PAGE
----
Given a point with The predictor direction is found by solving the following system:
After expanding the left hand side of (4-7) and ignoring the higher order terms and , one has
We describe two algorithms using the predictor direction and the corrector-centering direction mentioned above. All initial data are chosen as in Algorithm4.2.
Table 2 lists the results for these algorithms as
well as for the long-step path-following method, i.e., Algorithm
4.2 combined with Algorithm 4.3 and it compares
those with all four algorithms for SOCP problems we had evaluated
for the Seventh DIMACS implementation Challenge .
Similar to LP,
Table 2 also shows that in our test case Mehrotra's
version of the predictor-corrector method works better than
long-step path-following methods. Moreover, the quadratic
combination of predictor and corrector directions, i.e., Algorithm
4.5, has a few great results, but it is still worse
than Algorithm 4.4 overall, sometimes even worse than
the long-step algorithm.
Besides the above two algorithms,
we would have two variants for Algorithm 4.4. First,
inspired by [3,8], we implemented a code for the inexact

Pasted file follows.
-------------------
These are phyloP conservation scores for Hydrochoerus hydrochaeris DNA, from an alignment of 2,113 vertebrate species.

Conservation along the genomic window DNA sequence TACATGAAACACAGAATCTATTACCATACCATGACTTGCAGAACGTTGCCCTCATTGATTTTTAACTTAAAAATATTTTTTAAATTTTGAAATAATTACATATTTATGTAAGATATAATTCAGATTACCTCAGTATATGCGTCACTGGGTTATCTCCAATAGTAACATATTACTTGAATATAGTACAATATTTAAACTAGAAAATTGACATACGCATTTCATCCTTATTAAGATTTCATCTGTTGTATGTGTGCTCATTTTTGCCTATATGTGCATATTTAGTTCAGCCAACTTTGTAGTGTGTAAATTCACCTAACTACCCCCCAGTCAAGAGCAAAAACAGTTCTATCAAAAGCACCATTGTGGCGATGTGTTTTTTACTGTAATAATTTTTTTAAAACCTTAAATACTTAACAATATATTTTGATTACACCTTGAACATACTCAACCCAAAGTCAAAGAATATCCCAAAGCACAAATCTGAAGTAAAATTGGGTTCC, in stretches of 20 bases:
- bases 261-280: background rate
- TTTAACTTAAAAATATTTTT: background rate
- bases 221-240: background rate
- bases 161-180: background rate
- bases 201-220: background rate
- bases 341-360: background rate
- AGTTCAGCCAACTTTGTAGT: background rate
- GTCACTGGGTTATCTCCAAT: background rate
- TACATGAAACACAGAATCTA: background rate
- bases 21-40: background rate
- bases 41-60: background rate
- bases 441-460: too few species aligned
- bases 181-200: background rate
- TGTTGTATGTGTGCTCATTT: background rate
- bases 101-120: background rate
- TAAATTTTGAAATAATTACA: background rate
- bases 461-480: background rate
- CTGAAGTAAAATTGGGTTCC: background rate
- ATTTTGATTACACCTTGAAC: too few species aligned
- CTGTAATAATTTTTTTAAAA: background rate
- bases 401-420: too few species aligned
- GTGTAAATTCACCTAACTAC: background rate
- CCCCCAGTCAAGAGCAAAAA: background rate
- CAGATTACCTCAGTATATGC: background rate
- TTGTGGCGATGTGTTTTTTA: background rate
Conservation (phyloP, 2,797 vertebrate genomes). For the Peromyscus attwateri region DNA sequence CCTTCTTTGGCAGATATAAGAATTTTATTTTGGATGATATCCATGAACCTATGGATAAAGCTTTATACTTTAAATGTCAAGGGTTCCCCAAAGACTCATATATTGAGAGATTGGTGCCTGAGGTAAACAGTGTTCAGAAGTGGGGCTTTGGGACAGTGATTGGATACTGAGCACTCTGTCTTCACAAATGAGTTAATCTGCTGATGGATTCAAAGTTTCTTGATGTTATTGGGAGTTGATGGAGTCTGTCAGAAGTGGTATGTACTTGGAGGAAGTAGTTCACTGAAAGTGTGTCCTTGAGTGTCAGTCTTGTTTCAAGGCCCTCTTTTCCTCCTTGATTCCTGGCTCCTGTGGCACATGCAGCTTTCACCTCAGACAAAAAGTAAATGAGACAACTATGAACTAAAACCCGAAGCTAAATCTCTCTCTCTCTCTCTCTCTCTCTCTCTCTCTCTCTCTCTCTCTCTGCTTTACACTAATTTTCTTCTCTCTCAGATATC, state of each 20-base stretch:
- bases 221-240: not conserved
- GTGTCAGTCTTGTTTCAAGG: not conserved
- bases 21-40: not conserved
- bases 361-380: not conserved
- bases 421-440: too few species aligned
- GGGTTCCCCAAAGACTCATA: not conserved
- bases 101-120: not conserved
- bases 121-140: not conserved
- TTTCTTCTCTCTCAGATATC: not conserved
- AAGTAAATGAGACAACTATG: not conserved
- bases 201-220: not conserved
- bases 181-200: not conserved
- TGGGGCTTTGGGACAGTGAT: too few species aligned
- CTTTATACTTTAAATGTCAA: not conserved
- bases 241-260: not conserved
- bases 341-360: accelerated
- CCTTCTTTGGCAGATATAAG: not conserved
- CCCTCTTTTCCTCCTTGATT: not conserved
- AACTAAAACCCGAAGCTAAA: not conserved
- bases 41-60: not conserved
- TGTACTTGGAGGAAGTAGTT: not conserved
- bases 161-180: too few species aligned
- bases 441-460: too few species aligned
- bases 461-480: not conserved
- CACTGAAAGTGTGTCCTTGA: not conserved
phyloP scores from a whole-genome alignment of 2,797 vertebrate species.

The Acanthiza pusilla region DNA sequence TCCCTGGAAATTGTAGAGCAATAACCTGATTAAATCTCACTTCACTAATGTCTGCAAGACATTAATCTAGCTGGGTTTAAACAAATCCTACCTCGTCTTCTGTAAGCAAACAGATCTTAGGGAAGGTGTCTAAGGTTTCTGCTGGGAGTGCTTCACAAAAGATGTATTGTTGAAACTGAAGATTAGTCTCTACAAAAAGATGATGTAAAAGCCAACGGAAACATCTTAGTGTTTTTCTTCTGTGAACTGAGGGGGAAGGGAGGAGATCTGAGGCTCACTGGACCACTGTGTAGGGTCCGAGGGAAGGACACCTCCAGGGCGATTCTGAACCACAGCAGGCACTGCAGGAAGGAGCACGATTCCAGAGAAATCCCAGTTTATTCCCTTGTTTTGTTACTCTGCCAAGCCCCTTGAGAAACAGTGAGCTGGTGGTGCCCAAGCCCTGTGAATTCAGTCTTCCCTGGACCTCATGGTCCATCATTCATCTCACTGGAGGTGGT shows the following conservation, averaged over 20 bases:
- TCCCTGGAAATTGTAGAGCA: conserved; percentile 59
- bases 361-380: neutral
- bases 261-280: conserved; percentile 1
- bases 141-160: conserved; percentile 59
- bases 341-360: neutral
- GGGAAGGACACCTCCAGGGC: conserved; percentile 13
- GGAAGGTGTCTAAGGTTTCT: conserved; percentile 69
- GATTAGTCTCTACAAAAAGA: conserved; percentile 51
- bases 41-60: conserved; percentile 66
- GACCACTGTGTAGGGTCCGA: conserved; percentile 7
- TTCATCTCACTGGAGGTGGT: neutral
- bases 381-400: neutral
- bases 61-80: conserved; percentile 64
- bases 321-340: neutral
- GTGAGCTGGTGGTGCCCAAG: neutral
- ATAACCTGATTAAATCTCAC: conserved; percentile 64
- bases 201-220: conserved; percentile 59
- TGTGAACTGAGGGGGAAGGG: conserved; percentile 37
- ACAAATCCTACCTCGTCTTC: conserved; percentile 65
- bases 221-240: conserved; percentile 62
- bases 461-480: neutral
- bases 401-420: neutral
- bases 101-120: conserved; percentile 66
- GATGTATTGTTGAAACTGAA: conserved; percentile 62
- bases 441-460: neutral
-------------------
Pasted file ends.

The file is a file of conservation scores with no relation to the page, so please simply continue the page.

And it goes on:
Newton method by adding a small residual term to the right hand
side. We use inexact_pc to denote this algorithm. Second, using
the predictor direction one more time if the reduction of is
significant. We denote this method as ppc. Moreover, instead of
solving the full system, we use the normal equations in Table
3. In order to solve large scale problems, solving
the full linear system is not as efficient as solving the normal
equations. Nevertheless, for some problems, the condition number
of the coefficient matrix for the normal equations is much larger
than for the full linear system as the point is getting closer to
the solution, for example, EX2-75 (see Figure 2).
|A. 4.4||A. 4.5||A.4.2||SeDu||SDPT||MOSK||LOQO|
We also show the results for using the full system and the normal equations. In the tables, 'f' denotes failure. SDPT3 and LOQO do not handle rotated cone constraints. Our best method performs quite well compared to the other codes. As the evaluation  had shown, the code MOSEK which is the only one specialized for convex optimization including SOCP is the most robust and efficient for such problems. Its performance is very comparable to that of our best method because the approaches are very similar except for a better exploitation of sparsity in MOSEK. SeDuMi uses also a self-dual embedding technique and was mainly optimized for robustness, which is reflected in the uniformly moderate but not lowest iteration counts and the lack of failures. SDPT3 uses an infeasible path-following method and could probably handle larger sparse cases nearly as well as MOSEK. LOQO finally, is a general NLP code and it treats the SOCP problems as smoothed nondifferentiable NLPs which in some cases leads to larger iteration counts.